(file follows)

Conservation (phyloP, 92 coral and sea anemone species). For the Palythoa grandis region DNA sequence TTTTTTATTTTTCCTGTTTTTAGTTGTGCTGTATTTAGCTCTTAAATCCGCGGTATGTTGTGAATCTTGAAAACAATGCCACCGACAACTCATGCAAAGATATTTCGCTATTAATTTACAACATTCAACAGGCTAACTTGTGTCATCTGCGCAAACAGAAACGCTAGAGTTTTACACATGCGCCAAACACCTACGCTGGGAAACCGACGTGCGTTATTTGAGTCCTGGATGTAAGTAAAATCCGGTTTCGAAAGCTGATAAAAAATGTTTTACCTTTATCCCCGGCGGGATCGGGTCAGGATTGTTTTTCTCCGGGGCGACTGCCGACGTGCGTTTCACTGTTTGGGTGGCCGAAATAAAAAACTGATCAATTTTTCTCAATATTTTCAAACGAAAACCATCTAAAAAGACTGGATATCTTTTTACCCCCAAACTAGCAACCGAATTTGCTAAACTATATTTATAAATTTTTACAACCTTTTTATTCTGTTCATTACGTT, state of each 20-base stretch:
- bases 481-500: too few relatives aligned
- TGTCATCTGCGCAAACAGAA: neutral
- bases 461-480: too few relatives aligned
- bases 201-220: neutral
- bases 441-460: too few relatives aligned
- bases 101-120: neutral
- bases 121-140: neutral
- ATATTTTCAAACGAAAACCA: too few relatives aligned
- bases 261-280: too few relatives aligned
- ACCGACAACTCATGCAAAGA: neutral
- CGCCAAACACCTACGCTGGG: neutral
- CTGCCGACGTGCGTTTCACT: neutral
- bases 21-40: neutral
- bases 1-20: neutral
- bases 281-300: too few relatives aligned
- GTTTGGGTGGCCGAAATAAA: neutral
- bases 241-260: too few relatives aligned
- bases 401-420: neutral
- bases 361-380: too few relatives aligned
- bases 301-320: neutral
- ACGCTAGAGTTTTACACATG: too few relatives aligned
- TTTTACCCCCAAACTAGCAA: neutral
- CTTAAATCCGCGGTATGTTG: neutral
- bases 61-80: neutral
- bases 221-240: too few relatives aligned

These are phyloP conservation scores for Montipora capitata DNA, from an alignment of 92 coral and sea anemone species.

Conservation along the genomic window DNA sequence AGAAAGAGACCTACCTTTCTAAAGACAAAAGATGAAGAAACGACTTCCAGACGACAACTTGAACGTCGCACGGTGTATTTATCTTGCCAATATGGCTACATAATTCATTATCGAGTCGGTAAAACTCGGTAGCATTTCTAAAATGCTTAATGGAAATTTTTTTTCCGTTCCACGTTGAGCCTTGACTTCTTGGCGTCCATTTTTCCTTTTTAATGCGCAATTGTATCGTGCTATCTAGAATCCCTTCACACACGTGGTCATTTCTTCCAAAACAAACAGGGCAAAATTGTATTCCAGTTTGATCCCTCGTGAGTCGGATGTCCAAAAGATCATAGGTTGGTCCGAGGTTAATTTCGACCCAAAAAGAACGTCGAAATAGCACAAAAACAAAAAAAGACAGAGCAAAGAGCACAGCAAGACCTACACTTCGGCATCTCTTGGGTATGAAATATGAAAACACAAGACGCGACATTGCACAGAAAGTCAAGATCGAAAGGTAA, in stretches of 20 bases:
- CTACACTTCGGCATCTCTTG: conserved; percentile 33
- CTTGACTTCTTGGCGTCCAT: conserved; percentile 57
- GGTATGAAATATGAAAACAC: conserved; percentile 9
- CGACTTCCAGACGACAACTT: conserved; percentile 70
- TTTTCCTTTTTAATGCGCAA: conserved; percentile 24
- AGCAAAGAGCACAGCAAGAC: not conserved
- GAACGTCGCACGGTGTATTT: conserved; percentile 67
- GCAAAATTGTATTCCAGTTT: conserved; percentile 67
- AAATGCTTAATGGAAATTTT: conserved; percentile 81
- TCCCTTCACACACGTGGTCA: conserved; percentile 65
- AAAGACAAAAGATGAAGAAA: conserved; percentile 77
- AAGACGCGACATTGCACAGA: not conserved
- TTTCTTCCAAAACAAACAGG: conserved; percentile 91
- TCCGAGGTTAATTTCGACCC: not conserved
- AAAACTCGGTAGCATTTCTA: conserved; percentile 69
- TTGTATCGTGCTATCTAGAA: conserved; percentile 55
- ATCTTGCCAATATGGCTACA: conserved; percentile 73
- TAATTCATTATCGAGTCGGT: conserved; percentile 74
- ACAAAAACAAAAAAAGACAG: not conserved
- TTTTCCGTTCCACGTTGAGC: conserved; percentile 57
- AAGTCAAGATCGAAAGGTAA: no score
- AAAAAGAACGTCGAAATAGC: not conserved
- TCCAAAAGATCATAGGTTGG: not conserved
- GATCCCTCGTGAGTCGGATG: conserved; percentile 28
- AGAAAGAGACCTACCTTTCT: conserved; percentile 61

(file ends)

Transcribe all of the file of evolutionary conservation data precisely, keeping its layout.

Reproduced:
Conservation (phyloP, 92 coral and sea anemone species). For the Palythoa grandis region DNA sequence TTTTTTATTTTTCCTGTTTTTAGTTGTGCTGTATTTAGCTCTTAAATCCGCGGTATGTTGTGAATCTTGAAAACAATGCCACCGACAACTCATGCAAAGATATTTCGCTATTAATTTACAACATTCAACAGGCTAACTTGTGTCATCTGCGCAAACAGAAACGCTAGAGTTTTACACATGCGCCAAACACCTACGCTGGGAAACCGACGTGCGTTATTTGAGTCCTGGATGTAAGTAAAATCCGGTTTCGAAAGCTGATAAAAAATGTTTTACCTTTATCCCCGGCGGGATCGGGTCAGGATTGTTTTTCTCCGGGGCGACTGCCGACGTGCGTTTCACTGTTTGGGTGGCCGAAATAAAAAACTGATCAATTTTTCTCAATATTTTCAAACGAAAACCATCTAAAAAGACTGGATATCTTTTTACCCCCAAACTAGCAACCGAATTTGCTAAACTATATTTATAAATTTTTACAACCTTTTTATTCTGTTCATTACGTT, state of each 20-base stretch:
- bases 481-500: too few relatives aligned
- TGTCATCTGCGCAAACAGAA: neutral
- bases 461-480: too few relatives aligned
- bases 201-220: neutral
- bases 441-460: too few relatives aligned
- bases 101-120: neutral
- bases 121-140: neutral
- ATATTTTCAAACGAAAACCA: too few relatives aligned
- bases 261-280: too few relatives aligned
- ACCGACAACTCATGCAAAGA: neutral
- CGCCAAACACCTACGCTGGG: neutral
- CTGCCGACGTGCGTTTCACT: neutral
- bases 21-40: neutral
- bases 1-20: neutral
- bases 281-300: too few relatives aligned
- GTTTGGGTGGCCGAAATAAA: neutral
- bases 241-260: too few relatives aligned
- bases 401-420: neutral
- bases 361-380: too few relatives aligned
- bases 301-320: neutral
- ACGCTAGAGTTTTACACATG: too few relatives aligned
- TTTTACCCCCAAACTAGCAA: neutral
- CTTAAATCCGCGGTATGTTG: neutral
- bases 61-80: neutral
- bases 221-240: too few relatives aligned

These are phyloP conservation scores for Montipora capitata DNA, from an alignment of 92 coral and sea anemone species.

Conservation along the genomic window DNA sequence AGAAAGAGACCTACCTTTCTAAAGACAAAAGATGAAGAAACGACTTCCAGACGACAACTTGAACGTCGCACGGTGTATTTATCTTGCCAATATGGCTACATAATTCATTATCGAGTCGGTAAAACTCGGTAGCATTTCTAAAATGCTTAATGGAAATTTTTTTTCCGTTCCACGTTGAGCCTTGACTTCTTGGCGTCCATTTTTCCTTTTTAATGCGCAATTGTATCGTGCTATCTAGAATCCCTTCACACACGTGGTCATTTCTTCCAAAACAAACAGGGCAAAATTGTATTCCAGTTTGATCCCTCGTGAGTCGGATGTCCAAAAGATCATAGGTTGGTCCGAGGTTAATTTCGACCCAAAAAGAACGTCGAAATAGCACAAAAACAAAAAAAGACAGAGCAAAGAGCACAGCAAGACCTACACTTCGGCATCTCTTGGGTATGAAATATGAAAACACAAGACGCGACATTGCACAGAAAGTCAAGATCGAAAGGTAA, in stretches of 20 bases:
- CTACACTTCGGCATCTCTTG: conserved; percentile 33
- CTTGACTTCTTGGCGTCCAT: conserved; percentile 57
- GGTATGAAATATGAAAACAC: conserved; percentile 9
- CGACTTCCAGACGACAACTT: conserved; percentile 70
- TTTTCCTTTTTAATGCGCAA: conserved; percentile 24
- AGCAAAGAGCACAGCAAGAC: not conserved
- GAACGTCGCACGGTGTATTT: conserved; percentile 67
- GCAAAATTGTATTCCAGTTT: conserved; percentile 67
- AAATGCTTAATGGAAATTTT: conserved; percentile 81
- TCCCTTCACACACGTGGTCA: conserved; percentile 65
- AAAGACAAAAGATGAAGAAA: conserved; percentile 77
- AAGACGCGACATTGCACAGA: not conserved
- TTTCTTCCAAAACAAACAGG: conserved; percentile 91
- TCCGAGGTTAATTTCGACCC: not conserved
- AAAACTCGGTAGCATTTCTA: conserved; percentile 69
- TTGTATCGTGCTATCTAGAA: conserved; percentile 55
- ATCTTGCCAATATGGCTACA: conserved; percentile 73
- TAATTCATTATCGAGTCGGT: conserved; percentile 74
- ACAAAAACAAAAAAAGACAG: not conserved
- TTTTCCGTTCCACGTTGAGC: conserved; percentile 57
- AAGTCAAGATCGAAAGGTAA: no score
- AAAAAGAACGTCGAAATAGC: not conserved
- TCCAAAAGATCATAGGTTGG: not conserved
- GATCCCTCGTGAGTCGGATG: conserved; percentile 28
- AGAAAGAGACCTACCTTTCT: conserved; percentile 61